“Nevertheless, the brokers on the Bear side strove manfully under their burden. The character and purposes of the clique were fully known. Whatever of mystery had heretofore enfolded them was now boldly thrown aside, and the men of Erie, with the sublime Fisk in the forefront of the assailing column, assured the shorts that they could not settle too quickly, since it remained with the ring, now holding calls for one hundred millions, either to kindly compromise at 150 or to carry the metal to 200 and nail it there. This threat was accompanied by consequences in which the mailed hand revealed itself under the silken glove. The movement had intertwisted itself deep into the affairs of every dealer in the street, and entangled in its meshes vast numbers of outside speculators. In borrowing or in margins the entire capital of the former had been nearly absorbed, while some five millions had been deposited by the latter with their brokers in answer to repeated calls. When Thursday morning rose, gold started at 141-5/8, and soon shot up to 144. Then the clique began to tighten the screws. The shorts received peremptory orders to increase their borrowing margins. At the same moment the terms of loans overnight were raised beyond the pitch of ordinary human endurance. Stories were insidiously circulated exciting suspicion of the integrity of the Administration, and strengthening the belief that the National Treasury would bring no help to the wounded Bears. Whispers of an impending lock-up of money were prevalent; and the fact, then shrewdly suspected, and now known, of certifications of checks to the amount of twenty-five millions by one bank alone on that day, lent color to the rumor. Many brokers lost courage, and settled instantly. The Gold Room shook with the conflict, and the battle prolonged itself into a midnight session at the Fifth Avenue Hotel. The din of the tumult had penetrated to the upper chambers of journalism. Reporters were on the alert. The great dailies magnified the struggle, and the Associated Press spread intelligence of the excitement to remote sections. When Friday opened clear and calm, the pavement of Broad and New streets soon filled up with unwonted visitors. All the idle population of the city and its neighborhood crowded into the financial quarter to witness the throes of the tortured shorts. Blended with the merely curious were hundreds of outside speculators who had ventured their all in the great stake, and trembled in doubt of the honor of their dealers. Long before 9 A.M. these men, intensely interested in the day’s encounter, poured through the alley-way from Broad street, and between the narrow walls of New street, surging up around the doorways, and piling themselves densely and painfully within the cramped galleries of the Room itself. They had made good the fresh calls for margins up to 143, the closing figure of the night before. The paramount question now was, How would gold open? They had not many minutes to wait. Pressing up to the fountain, around which some fifty brokers had already congregated, a Bull operator with resonant voice bid 145 for twenty thousand. The shout startled the galleries. Their margins were once more in jeopardy. Would their brokers remain firm? It was a terrible moment. The Bears closed round the aggressors. Yells and shrieks filled the air. A confused and baffling whirl of sounds ensued, in which all sorts of fractional bids and offers mingled, till ’46 emerged from the chaos. The crowd within the arena increased rapidly in numbers. The clique agents became vociferous. Gold steadily pushed forward in its perilous upward movement from ’46 to ’47, thence to ’49, and, pausing for a brief twenty minutes, dashed on to 150½. It was now considerably past the hour of regular session. The President was in the chair. The Secretary’s pen was bounding over his registry book. The floor of the Gold Room was covered with 300 agitated dealers and operators, shouting, heaving in masses against and around the iron railing of the fountain, falling back upon the approaches of the committee-rooms and the outer entrance, guarded with rigorous care by sturdy door-keepers. Many of the principal brokers of the street were there,—Kimber, who had turned traitor to the ring; Colgate, the Baptist; Clews, a veteran government broker; one of the Marvins; James Brown; Albert Speyer, and dozens of others hardly less famous. Every individual of all that seething throng had a personal stake beyond, and, in natural human estimate, a thousand-fold more dear than that of any outside patron, no matter how deeply or ruinously that patron might be involved. At 11 of the dial gold was 150½; in six minutes it jumped to 155. Then the pent-up tiger spirit burst from control. The arena rocked as the Coliseum may have rocked when the gates of the wild beasts were thrown open, and with wails and shrieks the captives of the empire sprang to merciless encounter with the ravenous demons of the desert. The storm of voices lost human semblance. Clenched hands, livid faces, pallid foreheads on which beads of cold sweat told of the interior anguish, lurid, passion-fired eyes,—all the symptoms of a fever which at any moment might become frenzy were there. The shouts of golden millions upon millions hurtled in all ears. The labor of years was disappearing and reappearing in the wave line of advancing and receding prices. With fortunes melting away in a second, with five hundred millions of gold in process of sale or purchase, with the terror of yet higher prices, and the exultation which came and went with the whispers of fresh men entering from Broad street bearing confused rumors of the probable interposition of the Government, it is not hard to understand how reason faltered on its throne, and operators became reckless, buying or selling without thought of the morrow or consciousness of the present. Then came the terrific bid of Albert Speyer for any number of millions at 160. William Parks sold instantly two millions and a half in one lot. Yet the bids so far from yielding rose to 161, 162, 162½. For five minutes the Board reeled under the ferocity of the attack. Seconds became hours. The agony of Wellington awaiting Blucher was in the souls of the Bears. Then a broker, reported to be acting for Baring & Brothers, at London, sold five millions to the clique at the top price of the day. Hallgarten followed; and as the shorts were gathering courage, the certain news that the Secretary of the Treasury had come to the rescue swept through the chamber, gold fell from 160 to 140, and thence, with hardly the interval of one quotation, to 133. The end had come, and the exhausted operators streamed out of the stifling hall into the fresh air of the street. To them, however, came no peace. In some offices customers by dozens, whose margins were irrevocably burnt away in the smelting-furnace of the Gold Board, confronted their dealers with taunts and threats of violence for their treachery. In others the nucleus of mobs began to form, and, as the day wore off, Broad street had the aspect of a riot. Huge masses of men gathered before the doorway of Smith, Gould, Martin & Co., and Heath & Co. Fisk was assaulted, and his life threatened. Deputy-sheriffs and police officers appeared on the scene. In Brooklyn a company of troops were held in readiness to march upon Wall street.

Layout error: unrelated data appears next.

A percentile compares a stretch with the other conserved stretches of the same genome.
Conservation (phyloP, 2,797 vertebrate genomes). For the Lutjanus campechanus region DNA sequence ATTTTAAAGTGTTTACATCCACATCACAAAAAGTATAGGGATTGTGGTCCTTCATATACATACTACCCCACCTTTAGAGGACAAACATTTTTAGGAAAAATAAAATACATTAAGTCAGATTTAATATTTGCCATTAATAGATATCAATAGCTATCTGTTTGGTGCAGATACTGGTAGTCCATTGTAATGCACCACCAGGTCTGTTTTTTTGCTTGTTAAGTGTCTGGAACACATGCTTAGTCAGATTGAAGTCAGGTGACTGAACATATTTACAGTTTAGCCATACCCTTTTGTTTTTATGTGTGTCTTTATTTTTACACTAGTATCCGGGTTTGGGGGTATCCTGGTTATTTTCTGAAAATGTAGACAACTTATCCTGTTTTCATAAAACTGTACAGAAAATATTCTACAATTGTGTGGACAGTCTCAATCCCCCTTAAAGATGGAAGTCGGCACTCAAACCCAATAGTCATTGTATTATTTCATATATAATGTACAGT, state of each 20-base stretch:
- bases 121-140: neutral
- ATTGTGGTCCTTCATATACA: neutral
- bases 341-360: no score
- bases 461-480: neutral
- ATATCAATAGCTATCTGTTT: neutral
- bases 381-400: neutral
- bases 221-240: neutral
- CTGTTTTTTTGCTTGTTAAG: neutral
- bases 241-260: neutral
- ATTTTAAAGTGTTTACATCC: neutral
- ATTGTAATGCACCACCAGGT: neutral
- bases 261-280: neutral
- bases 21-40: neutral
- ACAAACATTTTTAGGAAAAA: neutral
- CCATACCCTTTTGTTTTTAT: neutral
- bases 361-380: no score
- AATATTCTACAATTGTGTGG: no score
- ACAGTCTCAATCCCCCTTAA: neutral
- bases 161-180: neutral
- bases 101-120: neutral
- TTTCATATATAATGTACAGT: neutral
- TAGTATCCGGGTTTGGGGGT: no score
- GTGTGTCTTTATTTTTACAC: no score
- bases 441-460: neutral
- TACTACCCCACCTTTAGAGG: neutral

“When night came, Broad street and its vicinity saw an unwonted sight. The silence and the darkness which ever rests over the lower city after seven of the evening, was broken by the blaze of gas-light from a hundred windows, and the footfall of clerks hurrying from a hasty repast back to their desks. Until long after Trinity bells pealed out the dawn of a new day, men bent over their books, scrutinized the Clearing-House statement for the morrow, took what thought was possible for the future. At the Gold Exchange Bank the weary accountants were making ineffective efforts to complete Thursday’s business. That toilful midnight, at the close of the last great passion-day of the bullion-worshippers, will be ever memorable for its anxieties and unsatisfying anguish.